Chief’s Corner: You can prevent kitchen fires
EDITOR’S NOTE: “Chief’s Corner” is a regular feature in the North Lake Tahoe Bonanza from North Lake Tahoe Fire Protection District Chief Mike Brown, offering information, tips and education material on fire safety, emergency preparedness and other pertinent topics.
How often has the doorbell rung or a child interrupted you while you were cooking, causing you to forget about the chicken you left sizzling on the stove — until smoke filled the house?
If this scenario or a similar one sounds familiar to you, you may want to think about it a little more because it’s likely that you, a friend or family member has run the risk of having a dangerous fire.
As Fire Chief of the North Lake Tahoe Fire Protection District, I often talk to people about the ways they can stay safe in their homes. Too often, we have that talk after they’ve suffered a damaging fire.
It’s my hope that people reading this article won’t have to learn the hard way. If I could give just one fire warning, I’d say, “Keep an eye on what you fry!”
Why? Because cooking is the leading cause of home fires, according to the nonprofit National Fire Protection Association.
The latest statistics from NFPA say U.S. Fire Departments responded to an estimated annual average of 156,600 cooking-related fires between 2007-2011.
We’re joining forces with NFPA and thousands of other fire departments across the country to commemorate Fire Prevention Week, Oct. 6-12, “Prevent Kitchen Fires.” The theme reminds us that leaving cooking unattended and other unsafe kitchen practices are a recipe for disaster.
Often when we’re called to a cooking-related fire, the residents tell us they only left the kitchen for a few minutes. Sadly, that’s all it takes for a dangerous fire to start.
The bottom line is that there’s really no safe period of time for the cook to step away from a hot stove. A few key points to remember:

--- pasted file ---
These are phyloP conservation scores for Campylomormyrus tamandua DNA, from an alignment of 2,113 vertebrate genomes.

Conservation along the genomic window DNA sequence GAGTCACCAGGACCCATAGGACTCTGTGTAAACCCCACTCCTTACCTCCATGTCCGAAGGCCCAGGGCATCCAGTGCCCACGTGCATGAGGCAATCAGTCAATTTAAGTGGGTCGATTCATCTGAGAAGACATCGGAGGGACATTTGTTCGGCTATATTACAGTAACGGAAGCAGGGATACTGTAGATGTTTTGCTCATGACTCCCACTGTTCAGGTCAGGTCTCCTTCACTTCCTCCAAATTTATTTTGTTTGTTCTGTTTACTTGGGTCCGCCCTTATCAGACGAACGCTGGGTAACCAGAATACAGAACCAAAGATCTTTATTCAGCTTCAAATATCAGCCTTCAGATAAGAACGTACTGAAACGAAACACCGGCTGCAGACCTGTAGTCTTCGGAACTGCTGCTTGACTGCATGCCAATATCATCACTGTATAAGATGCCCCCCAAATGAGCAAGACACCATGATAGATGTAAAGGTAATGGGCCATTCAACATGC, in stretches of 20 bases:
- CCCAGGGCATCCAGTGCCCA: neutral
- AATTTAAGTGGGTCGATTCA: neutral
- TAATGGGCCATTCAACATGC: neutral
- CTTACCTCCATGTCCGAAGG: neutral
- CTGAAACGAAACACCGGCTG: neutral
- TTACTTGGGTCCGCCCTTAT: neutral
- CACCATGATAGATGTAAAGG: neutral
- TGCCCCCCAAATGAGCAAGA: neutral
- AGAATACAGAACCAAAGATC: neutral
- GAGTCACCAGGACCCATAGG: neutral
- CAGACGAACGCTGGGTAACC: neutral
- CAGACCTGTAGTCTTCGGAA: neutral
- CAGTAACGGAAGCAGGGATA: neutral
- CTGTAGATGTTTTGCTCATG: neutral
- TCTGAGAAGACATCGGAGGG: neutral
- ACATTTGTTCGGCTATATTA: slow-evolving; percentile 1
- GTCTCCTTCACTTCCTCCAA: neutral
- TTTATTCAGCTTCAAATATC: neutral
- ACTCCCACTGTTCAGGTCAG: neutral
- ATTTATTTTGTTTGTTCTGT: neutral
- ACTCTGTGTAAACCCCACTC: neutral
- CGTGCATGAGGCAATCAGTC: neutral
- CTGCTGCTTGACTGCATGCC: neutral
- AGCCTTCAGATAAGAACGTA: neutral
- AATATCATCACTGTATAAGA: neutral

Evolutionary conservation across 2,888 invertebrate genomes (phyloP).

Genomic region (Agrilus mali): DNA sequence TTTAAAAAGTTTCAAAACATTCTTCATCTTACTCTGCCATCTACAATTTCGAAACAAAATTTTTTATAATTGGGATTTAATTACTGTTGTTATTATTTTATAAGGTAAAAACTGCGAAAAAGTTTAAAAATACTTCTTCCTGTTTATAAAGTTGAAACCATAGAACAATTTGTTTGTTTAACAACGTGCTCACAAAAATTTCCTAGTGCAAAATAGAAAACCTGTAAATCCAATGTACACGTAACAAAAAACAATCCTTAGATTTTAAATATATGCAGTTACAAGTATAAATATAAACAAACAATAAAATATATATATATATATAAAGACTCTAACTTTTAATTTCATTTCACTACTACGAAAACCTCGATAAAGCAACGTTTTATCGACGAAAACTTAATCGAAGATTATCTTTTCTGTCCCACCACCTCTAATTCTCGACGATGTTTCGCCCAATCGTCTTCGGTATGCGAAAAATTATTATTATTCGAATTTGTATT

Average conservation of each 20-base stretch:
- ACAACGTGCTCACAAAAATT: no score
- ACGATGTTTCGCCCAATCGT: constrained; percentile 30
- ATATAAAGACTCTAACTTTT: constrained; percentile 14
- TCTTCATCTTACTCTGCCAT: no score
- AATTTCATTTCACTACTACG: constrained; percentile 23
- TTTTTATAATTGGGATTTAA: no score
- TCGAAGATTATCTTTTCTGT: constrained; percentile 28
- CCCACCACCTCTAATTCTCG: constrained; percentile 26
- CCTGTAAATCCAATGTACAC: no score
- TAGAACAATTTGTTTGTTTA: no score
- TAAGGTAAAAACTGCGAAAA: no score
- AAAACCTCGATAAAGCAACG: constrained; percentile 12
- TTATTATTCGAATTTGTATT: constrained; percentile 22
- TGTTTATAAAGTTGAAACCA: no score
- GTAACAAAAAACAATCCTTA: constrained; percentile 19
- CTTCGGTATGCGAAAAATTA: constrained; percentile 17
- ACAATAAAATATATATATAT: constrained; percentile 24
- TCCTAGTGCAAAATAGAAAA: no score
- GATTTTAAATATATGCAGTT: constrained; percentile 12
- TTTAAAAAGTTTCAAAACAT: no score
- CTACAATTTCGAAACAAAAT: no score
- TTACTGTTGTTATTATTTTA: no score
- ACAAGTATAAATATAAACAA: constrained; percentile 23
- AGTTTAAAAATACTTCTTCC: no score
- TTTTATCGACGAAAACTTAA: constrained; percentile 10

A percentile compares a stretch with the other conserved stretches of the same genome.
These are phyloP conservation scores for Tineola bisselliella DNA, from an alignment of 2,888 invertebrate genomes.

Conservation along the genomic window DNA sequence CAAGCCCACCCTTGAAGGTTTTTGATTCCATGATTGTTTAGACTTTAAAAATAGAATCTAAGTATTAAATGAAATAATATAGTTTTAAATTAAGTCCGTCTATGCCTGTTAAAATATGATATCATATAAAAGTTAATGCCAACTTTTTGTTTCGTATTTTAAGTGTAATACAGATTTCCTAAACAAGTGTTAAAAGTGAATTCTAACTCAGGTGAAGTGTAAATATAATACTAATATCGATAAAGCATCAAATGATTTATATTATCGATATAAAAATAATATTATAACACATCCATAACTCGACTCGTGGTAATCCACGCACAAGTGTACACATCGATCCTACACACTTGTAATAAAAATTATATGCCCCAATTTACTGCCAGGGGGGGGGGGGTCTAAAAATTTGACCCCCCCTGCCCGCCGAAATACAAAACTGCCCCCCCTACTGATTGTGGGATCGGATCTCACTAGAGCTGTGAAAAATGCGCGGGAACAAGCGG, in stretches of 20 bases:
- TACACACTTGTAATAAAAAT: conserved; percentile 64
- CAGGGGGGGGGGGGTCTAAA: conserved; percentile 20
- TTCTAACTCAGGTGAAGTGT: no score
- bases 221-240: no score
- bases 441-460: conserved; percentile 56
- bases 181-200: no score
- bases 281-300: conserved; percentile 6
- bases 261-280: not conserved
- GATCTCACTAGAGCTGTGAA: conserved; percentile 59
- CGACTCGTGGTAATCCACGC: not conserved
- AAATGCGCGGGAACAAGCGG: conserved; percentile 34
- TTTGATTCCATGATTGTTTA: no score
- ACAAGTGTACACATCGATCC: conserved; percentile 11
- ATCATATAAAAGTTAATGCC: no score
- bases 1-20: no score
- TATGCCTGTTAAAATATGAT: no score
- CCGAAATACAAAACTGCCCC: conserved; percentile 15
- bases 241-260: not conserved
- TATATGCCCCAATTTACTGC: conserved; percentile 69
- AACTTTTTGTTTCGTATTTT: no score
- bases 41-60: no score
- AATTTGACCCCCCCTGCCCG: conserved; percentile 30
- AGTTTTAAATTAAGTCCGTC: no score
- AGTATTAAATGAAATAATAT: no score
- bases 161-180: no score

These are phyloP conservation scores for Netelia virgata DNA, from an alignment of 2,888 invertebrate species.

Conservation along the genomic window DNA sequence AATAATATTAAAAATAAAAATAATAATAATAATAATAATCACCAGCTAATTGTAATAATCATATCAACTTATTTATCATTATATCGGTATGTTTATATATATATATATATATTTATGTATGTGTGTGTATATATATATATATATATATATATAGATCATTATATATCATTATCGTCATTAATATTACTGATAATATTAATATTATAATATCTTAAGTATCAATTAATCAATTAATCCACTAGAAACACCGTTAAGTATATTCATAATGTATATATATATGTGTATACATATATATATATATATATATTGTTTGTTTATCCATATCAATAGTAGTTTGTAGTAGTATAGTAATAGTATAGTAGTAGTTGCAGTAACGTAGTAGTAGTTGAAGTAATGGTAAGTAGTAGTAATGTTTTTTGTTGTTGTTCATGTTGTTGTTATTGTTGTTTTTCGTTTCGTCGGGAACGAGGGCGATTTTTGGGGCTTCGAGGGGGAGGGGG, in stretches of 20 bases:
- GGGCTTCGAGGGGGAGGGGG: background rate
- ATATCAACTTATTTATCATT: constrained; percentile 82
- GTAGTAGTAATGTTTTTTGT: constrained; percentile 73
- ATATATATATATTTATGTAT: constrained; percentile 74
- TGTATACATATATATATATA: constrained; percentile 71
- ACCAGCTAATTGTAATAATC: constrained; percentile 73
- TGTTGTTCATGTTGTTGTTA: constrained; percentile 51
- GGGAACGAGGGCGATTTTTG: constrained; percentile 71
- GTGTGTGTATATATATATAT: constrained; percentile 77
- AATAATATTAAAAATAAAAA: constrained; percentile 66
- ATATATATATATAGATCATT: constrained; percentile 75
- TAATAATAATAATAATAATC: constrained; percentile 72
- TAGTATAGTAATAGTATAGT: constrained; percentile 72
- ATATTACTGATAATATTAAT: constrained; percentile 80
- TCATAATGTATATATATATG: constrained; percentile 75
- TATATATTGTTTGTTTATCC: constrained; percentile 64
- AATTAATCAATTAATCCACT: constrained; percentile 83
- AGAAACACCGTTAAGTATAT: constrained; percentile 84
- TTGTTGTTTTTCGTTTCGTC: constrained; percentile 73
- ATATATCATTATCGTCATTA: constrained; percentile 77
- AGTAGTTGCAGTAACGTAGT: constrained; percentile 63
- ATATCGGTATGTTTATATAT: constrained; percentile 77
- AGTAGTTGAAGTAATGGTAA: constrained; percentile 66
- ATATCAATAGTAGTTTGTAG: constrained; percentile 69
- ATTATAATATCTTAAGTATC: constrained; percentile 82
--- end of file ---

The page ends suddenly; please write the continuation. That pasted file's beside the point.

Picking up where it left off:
• Stay in the kitchen when you are frying, grilling, or broiling food. If you must leave the room even for a short period of time, turn off the stove.
• When you are simmering, baking, or roasting food, check it regularly, stay in the home, and use a timer to remind you.
• Keep cooking areas clean and clear of combustibles (e.g. potholders, towels, rags, drapes and food packaging).
• Keep children away from cooking areas by enforcing a “kid-free zone” of three feet around the stove.
• If you have a fire in your microwave, turn it off immediately and keep the door closed. Never open the door until the fire is completely out. If in doubt, get out of the home and call the fire department
• Always keep an oven mitt and a lid nearby. If a small grease fire starts in a pan, smother the flames by carefully sliding the lid over the pan (make sure you are wearing the oven mitt).
Turn off the burner. Do not move the pan. To keep the fire from restarting, do not remove the lid until it is completely cool. Never pour water on a grease fire. If the fire does not go out, get out of the home and call the fire department.
• If an oven fire starts, turn off the heat and keep the door closed. If the fire does not go out, get out of the home and call the fire department.
A cooking fire can quickly turn deadly. I have seen too many homes destroyed and people killed or injured by fires that could have been easily avoided.
Please heed these simple safety rules. We firefighters would like to be in your kitchen, but only when you invite us for dinner.
For more information on Fire Prevention Week and home fire safety tips please visit http://www.nfpa.org.
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